Published by : PROFESSIONAL MEDICAL PUBLICATIONS
|October - December 2007 (Part-I)||
Magnesium sulphate as a safe treatment for
persistent pulmonary hypertension of newborn
resistant to mechanical hyperventilation
Masoud Dehdashtian1, Kemaladin Tebatebae2
Objective: To see the effects of magnesium sulphate in newborn with persistent pulmonary hypertension of newborn (PPHN) who did not respond to mechanical hyperventilation and are candidate for Extra Corporeal Membrane Oxygenation (ECMO).
Methodology: Ten newborn who were admitted to Neonatal Intensive Care Unit (NICU) with profound hypoxia and respiratory failure due to PPHN were treated with conventional mechanical ventilation and then mechanical hyperventilation. The newborns who did not respond to mechanical Hyperventilation were treated with magnesium sulphate infusion.
Results: Nine out of ten babies survived and one of them died. The differences between the mean AaDo2, OI index, and PH after mechanical hyperventilation and magnesium sulphate administration was significant.
Conclusions: Magnesium has a role in the treatment of PPHN patients who do not respond to hyperventilation or may be applied instead of hyperventilation.
KEY WORDS: Persistent pulmonary hypertension newborn, Magnesium sulphate, Mechanical hyperventilation, Oxygen index, Alveolar-arterial oxygen differences.
Pak J Med Sci October - December 2007 (Part-I) Vol. 23 No. 5 693-697
2. Kemaladin Tebatebae, Anesthesiologist,
1-2: Neonatal Intensive Care Unit,
Imam Khomini Hospital, Faculty of Medicine,
Ahwaz Jondi shapour of Medical Science,
Ahwaz – Iran.
Neonatal Ward, Imam Khomini Hospital,
Azadegan Street, Ahwaz – Iran.
E mail: Dehdashtian@ajums.ac.ir
* Received for Publication: January 4, 2007
* Revision accepted: July 13, 2007
Failure to achieve or sustain the normal decrease in pulmonary vascular resistance at birth, leading to right to left shunt across the fetal channels, severe respiratory distress and hypoxia, are referred to as persistent pulmonary hypertension of newborn (PPHN). Various treatment modalities have been used to treat this.
Newer type of treatment including inhaled nitric oxide and ECMO have been recommended in the treatment of PPHN, which are not available in many of the developing countries including Islamic republic of Iran. Though mechanical hyperventilation is still the cornerstone of treatment of PPHN, however prolong hyperventilation can lead to adverse effect on pulmonary function and neuro developmental outcome. Infusion of magnesium sulphate may have a role in the treatment of PPHN who did not respond to mechanical hyperventilation or may be employed instead of it.
In the fetus, about 87% of right ventricular output crosses the ductus arteriosus and enters the aorta, bypassing the lungs. Blood flow through the lungs is diminished because of the high resistance of the fetal pulmonary circuit, the open ductus arteriosus and the lower resistance of the systemic circuit. The high basal pulmonary vascular resistance (PVR) in fetus is related to low oxygen tension, low basal production of vasodilator products (Such as prostacyclin and nitric oxide), increased production of vasoconstrictors (including endothelin-1 or leukotriens), and altered smooth muscle cell reactivity (such as enhanced tone).1-3 Coincident with clamping of the cord, the low resistance placenta is removed from the systemic circuit and systemic blood pressure rises. The rise in systemic pressure, coupled with the fall in PVR and in pulmonary artery pressure, decreases the right to left shunt through the ductus arteriosus. With ductal shunting diminished, pulmonary artery blood flow increases, resulting in increased pulmonary venous return to the left atrium and increased pressure in left atrium. Once the left atrial pressure exceed right atrial pressure, the foramen ovale closes.4 The PPHN may be idiopathic (Primary) or secondary to hyperviscosity of blood, aspiration pneumonia specially meconium aspiration, neonatal sepsis, congenital diaphragmatic hernia, or neonatal pulmonary disease (particularly pulmonary hypoplasia, with or without diaphragmatic Hernia). The primary forms tend to occur in full term of post mature infants. The incidence of PPHN was reported to be 0.37% among neonate delivered by elective cesarean section, almost five fold higher than in those who had normal vaginal delilvery.5 Diagnosis is made by lability of oxygenation, difference between pre and post ductal partial pressure oxygen (Pao2) > = 20 mmHg and echocardiogram (To exclude congenital heart disease and define pulmonary artery pressure). Because PPHN is a labile disease, documentation of normal arterial Pao2 at some point during the course does help exclude congenital heart disease. Various modalities of treatment including; oxygen, surfactant, inhaled nitric oxide, extra corporeal membrane oxygenation (ECMO), high frequency ventilation, respiratory alkalosis, vasodilators, Alkali infusion have been tried. Magnesium sulfate has been used to treat pulmonary hypertension of newborn.6-8 The parameters most frequently used to predict poor outcome in infants failing conventional ventilator support and regarded as entry criteria for ECMO include oxygen index(OI)35 to 60 for 0.5 to 6 hours9 AaDo2 605 to 620mmhg for 4 to 12 hours,10 Pao2 35 to 50mmhg for 2 to 12 hours11 and PH<7.25 for two hours.12 We studied the effect of magnesium sulphate in newborn with PPHN, who did not response to hyperventilation and candidate for ECMO.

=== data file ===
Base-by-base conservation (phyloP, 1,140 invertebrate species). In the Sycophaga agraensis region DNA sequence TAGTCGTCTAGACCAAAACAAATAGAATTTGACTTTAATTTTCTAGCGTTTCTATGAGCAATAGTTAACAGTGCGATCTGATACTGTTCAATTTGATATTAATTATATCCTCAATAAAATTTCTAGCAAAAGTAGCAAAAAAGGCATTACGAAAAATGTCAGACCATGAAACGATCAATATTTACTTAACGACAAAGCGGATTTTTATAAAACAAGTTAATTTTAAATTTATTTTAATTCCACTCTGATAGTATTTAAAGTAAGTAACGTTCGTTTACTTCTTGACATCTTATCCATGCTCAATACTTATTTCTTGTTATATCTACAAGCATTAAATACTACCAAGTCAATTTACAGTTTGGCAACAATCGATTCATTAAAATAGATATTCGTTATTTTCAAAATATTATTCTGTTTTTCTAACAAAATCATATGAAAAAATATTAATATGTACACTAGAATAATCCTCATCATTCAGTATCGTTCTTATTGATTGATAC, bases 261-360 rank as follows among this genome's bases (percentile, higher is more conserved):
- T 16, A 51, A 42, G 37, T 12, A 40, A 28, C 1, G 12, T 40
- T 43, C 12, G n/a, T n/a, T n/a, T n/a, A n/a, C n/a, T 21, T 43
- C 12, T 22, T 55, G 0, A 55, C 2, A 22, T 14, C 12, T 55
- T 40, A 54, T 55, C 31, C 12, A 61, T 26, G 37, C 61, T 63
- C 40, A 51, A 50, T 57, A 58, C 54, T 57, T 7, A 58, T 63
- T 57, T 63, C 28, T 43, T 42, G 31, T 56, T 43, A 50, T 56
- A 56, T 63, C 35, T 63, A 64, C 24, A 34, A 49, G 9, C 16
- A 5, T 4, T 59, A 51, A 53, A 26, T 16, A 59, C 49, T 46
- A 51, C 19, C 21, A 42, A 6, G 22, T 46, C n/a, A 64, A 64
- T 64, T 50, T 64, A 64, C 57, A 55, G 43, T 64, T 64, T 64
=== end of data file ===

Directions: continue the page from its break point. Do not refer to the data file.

PATIENTS AND METHODS
This is a clinical prospective, non randomized study in the neonatal intensive care unit of Imam Hospital, Ahvaz, Islamic republic of Iran, conducted from June 2005 to March 2006. It enrolled ten newborn who were admitted consecutively in neonatal intensive care unit (NICU) with profound hypoxia and respiratory failure due to PPHN. All babies were on conventional mechanical ventilation. The diagnosis was based on persistent profound hypoxemia (Pao2<50mmHg), lability of oxygenation with great variation of Pao2 before and after conventional mechanical ventilation. All patients were paralyzed with pancuronium 0.1mg/kg and hyperventilated (Respiratory rate 100/min, Peak inspiratory pressure 35cm H2O, positive end expiratory pressure 5cm H2O, oxygen concentration 100% and mean airway pressure. Umbilical artery catheterizations were performed for all patients. All newborn infants had a predicted mortality over 80% based on oxygen index. Magnesium sulphate was started at a dose of 200mg/kg over 30 minutes.